Where have I been, you ask? Did I fly off to a small Caribbean island again, only to return to rub it in? Did my book project or adorable distraction eat me alive again? For once, no. I have actually been out climbing another (slightly smaller) culinary Mount Everest for you, and I have returned bearing not one, but two recipes.
This, this is my culinary Mount Everest. This twenty-layer striation of noodles, ragu, béchamel and cheese, repeated four times and then some took me more than five years to conquer. To be honest, six years ago I didn’t know what it was. Sure, I had heard of lasagna but I wasn’t terribly fond of it because I don’t much care for the texture of ricotta once it has baked. (Ricotta, I’d argue, is best rich, fresh, and cold on toast.) But I was galloping through a post on an Italian food blog and I stumbled upon a parenthesised side-thought that stopped me dead in my tracks. It said something along the lines of “I don’t know whose idea it was to put ricotta in lasagna but… shudder.” And I thought, but wait! What’s supposed to go in lasagna? But there was no answer, so I set out to find one.
In my defense, I resisted this crumble for possibly even a single hour before going to the kitchen to assemble the ingredients. A whole hour, an hour in which we could have had a buttery, spiced gingersnap and brown sugar crumbled lid atop a glurp-ing puddle of soft, sweet pears and slumped, tart cranberries, bubbling through cracks in the rubbled surface. An hour in which I instead thought there were better things to do, like pretending to clean the kitchen while staring into space and imagining how good the crumble could be. They give out medals for this kind of valor, right?
Look, it wasn’t my finest moment but my Happy Valentine’s Day gift to my husband was an epic meltdown over book deadlines and recipe flops and the near impossibility of getting anything done with a toddler underfoot in a kitchen that doesn’t actually fit the two of us. It wasn’t pretty. We ordered pizza and watched How I Met Your Mother.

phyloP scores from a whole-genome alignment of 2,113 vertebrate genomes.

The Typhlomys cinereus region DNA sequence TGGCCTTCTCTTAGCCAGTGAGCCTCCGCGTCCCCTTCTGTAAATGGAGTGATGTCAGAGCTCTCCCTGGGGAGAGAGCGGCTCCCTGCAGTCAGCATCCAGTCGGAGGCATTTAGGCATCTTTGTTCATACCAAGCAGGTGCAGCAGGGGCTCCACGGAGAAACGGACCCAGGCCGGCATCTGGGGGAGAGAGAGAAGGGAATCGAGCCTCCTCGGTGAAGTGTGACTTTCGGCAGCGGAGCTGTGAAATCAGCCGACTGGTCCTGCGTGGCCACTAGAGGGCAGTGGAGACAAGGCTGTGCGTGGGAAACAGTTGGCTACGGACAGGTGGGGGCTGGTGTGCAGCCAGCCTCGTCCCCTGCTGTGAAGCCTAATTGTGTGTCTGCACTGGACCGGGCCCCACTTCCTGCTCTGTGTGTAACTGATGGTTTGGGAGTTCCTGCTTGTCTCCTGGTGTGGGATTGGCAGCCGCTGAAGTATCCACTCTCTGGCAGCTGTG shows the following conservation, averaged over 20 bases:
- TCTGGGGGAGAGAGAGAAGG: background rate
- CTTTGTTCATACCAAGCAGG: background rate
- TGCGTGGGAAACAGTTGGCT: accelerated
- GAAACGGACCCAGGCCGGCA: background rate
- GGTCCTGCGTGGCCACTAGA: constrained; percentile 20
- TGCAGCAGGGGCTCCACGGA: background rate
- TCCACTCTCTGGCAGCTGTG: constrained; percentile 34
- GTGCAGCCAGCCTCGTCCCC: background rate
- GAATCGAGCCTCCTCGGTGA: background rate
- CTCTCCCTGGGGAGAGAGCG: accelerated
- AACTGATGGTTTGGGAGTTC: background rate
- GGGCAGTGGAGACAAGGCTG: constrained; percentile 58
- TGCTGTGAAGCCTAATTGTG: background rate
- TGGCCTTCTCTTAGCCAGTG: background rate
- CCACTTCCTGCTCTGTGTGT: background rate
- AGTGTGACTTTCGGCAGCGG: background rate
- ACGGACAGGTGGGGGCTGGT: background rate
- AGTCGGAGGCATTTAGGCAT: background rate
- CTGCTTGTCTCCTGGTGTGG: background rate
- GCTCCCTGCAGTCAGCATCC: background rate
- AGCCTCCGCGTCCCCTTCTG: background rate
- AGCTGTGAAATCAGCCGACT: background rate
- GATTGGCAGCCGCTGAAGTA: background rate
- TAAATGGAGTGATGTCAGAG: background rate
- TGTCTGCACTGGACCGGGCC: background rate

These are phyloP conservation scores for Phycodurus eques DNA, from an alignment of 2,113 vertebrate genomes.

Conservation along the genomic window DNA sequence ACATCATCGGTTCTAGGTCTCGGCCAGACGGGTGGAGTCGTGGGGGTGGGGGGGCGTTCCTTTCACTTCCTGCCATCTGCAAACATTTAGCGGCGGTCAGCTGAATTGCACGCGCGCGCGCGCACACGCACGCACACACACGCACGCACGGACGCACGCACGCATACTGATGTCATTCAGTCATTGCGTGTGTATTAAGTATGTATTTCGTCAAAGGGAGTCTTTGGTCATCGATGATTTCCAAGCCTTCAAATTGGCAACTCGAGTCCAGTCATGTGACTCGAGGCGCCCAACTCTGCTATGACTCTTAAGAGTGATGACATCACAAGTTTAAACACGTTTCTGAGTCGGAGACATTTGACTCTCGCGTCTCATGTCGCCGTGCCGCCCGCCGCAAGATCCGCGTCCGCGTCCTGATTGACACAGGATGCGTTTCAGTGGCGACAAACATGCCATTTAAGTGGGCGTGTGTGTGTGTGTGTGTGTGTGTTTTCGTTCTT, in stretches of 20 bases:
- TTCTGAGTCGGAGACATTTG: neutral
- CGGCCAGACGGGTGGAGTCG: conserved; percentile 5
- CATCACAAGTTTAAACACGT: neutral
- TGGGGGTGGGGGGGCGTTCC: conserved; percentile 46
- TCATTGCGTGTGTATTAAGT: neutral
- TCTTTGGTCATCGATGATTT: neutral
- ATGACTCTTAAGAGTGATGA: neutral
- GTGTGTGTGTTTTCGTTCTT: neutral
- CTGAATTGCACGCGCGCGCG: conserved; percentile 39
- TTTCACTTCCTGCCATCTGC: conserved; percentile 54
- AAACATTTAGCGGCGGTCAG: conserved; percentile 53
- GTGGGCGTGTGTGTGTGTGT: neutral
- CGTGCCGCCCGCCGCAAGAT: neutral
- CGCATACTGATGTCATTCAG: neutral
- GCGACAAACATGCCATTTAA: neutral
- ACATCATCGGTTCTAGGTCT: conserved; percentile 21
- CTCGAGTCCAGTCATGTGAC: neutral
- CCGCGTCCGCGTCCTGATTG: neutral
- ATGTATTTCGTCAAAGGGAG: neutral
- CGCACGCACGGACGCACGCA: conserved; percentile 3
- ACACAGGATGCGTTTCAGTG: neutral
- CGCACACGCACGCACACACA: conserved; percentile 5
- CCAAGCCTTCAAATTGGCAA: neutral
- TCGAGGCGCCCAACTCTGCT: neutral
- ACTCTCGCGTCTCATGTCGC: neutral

I’ve been on the hunt for the perfect olive oil cake for some time now. I was hoping for one that would use olive oil alone for fat, and resist the temptation of butter, you know, better than I ever have. I was hoping for it to bake in a loaf pan, as rustic everyday cakes should, have a slight crunch at the edges, like a beloved one at a nearby coffee shop does. And above all else, I wanted it to be plain, simple, maybe a little zest for flavor but more less, about the olive oil which needs little in the way of a supporting cast.
We’re on day two of something called a “wintry mix” which I suspect if I lived in one of those places where one was forced to wear shorts and sunglasses in January, eating food plucked recently from the ground (pea tendrils, anyone?) I’d imagine constituted a fun day of mixed winter activities, like snowfall fights followed by ice skating and then, if you’re not too tuckered out, some hot cocoa before you head home. Alas, a “wintry mix” is the precise reason my only current goal in life is to flee to someplace tropic and sandy.
High on the list of dishes I’d like to be able to make without a second thought, a special trip to a special store and that I hope to still be cooking when we spend our days in his-and-hers creaking rocking chairs, lamenting that Jacob never calls us anymore, is a hearty white bean stew.